The Southern Head Long Island Lighthouse was once called the East End Long Island Lighthouse. In fact, in 2009, this older structure was dismantled and replaced by a modern 9 metre aluminum structure powered by solar energy. This new lighthouse is still referred to as the East End Long Island Lighthouse by mariners using the coast guard List to Light book and is number 340.
It is located on the eastern end of Long Island, on the south side of Notre Dame Bay. Lat. 49 35 18.2 North, Long. 055 43 29.3 West. It is Newfoundland’s oldest lighthouse and second oldest light station.
This historical older structure was built in 1904 to warn vessels of shoals in the area as they travelled in Notre Dame Bay. The Southern Head Lighthouse is a cast iron cylinder at 10.6 metres high (35 feet). It originally stood at 31 metres above sea level. It had a dwelling for the light keeper and their family, who would insure that the kerosene light remained lite. The three early light keepers were Ed Parsons, Samuel Short and Joseph Burton.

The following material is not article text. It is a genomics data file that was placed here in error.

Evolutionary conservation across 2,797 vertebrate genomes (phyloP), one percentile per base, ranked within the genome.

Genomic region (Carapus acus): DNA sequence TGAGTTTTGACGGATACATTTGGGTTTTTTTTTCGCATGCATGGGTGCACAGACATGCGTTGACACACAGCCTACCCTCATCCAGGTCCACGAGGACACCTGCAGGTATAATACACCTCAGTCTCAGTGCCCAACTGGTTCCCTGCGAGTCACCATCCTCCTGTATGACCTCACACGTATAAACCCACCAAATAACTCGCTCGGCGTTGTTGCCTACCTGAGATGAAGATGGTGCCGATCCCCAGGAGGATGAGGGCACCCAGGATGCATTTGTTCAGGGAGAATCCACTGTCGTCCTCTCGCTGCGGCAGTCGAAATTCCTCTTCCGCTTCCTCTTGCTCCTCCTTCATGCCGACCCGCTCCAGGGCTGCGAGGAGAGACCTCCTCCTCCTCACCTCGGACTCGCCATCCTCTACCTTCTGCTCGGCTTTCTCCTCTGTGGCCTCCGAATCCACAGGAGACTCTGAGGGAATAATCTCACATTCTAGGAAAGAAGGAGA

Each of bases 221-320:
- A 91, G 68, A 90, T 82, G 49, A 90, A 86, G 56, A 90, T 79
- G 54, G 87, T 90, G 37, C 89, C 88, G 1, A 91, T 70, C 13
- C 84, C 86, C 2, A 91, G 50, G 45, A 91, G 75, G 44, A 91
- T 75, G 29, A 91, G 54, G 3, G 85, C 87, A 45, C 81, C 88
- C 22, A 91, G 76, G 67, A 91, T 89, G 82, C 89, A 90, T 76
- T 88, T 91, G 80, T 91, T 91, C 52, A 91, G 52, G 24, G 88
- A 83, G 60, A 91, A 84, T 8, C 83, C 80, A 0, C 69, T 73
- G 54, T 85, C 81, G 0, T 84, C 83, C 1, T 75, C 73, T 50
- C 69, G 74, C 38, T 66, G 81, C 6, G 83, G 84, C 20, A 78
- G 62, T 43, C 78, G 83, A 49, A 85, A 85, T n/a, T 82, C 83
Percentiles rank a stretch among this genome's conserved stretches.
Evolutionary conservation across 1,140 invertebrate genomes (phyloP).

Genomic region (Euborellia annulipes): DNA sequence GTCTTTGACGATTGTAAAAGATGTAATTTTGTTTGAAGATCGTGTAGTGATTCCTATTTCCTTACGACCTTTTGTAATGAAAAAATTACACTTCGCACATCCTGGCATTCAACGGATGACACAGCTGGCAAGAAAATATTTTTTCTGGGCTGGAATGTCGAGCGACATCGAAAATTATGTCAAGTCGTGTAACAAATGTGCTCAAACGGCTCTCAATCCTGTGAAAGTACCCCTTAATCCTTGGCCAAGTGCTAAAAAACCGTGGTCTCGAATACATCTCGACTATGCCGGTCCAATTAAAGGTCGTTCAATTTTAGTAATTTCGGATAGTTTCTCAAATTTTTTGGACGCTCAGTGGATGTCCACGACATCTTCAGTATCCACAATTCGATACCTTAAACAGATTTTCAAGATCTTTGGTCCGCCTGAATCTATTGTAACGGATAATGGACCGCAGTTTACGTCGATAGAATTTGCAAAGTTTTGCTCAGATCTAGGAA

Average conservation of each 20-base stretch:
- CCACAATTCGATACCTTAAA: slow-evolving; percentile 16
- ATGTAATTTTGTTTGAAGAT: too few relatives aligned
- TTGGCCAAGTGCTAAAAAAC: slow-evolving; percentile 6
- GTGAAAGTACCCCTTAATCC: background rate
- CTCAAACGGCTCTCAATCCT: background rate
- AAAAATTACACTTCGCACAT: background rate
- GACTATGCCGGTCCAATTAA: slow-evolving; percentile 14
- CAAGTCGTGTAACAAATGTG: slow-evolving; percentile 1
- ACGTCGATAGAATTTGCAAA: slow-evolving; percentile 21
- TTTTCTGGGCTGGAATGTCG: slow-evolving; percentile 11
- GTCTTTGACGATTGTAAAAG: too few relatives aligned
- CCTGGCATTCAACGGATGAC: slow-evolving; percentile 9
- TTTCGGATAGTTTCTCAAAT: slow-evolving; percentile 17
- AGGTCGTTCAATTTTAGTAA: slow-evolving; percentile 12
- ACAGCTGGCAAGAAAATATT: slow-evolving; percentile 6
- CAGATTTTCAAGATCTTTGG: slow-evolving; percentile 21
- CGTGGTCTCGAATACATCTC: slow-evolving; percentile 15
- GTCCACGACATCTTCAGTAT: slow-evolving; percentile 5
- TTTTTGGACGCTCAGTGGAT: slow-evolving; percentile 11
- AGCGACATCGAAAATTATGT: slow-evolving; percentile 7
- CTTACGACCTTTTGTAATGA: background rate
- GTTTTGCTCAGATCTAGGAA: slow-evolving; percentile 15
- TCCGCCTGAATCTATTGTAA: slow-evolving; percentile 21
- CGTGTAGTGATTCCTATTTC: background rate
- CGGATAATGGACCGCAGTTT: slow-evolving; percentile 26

In 1931, the light house was automated with the use of a gas light and this eliminated the need for a light keeper. Then, in 1987, there was a conversion to solar energy. It was completely restored in 1990. This Southern Head Long Island Lighthouse is invaluable to our history and culture.
The lighthouse keepers had their families with them. Their children were often home schooled. They farmed the land and kept root cellars. There are still descendants of the lighthouse keepers living on Long Island today. Residents have fond memories of those who helped to bring supplies and maintain the building.
Visitors will find the lighthouse near the ferry dock when arriving on Long Island. A picnic area will also surround the lighthouse upon completion of the project.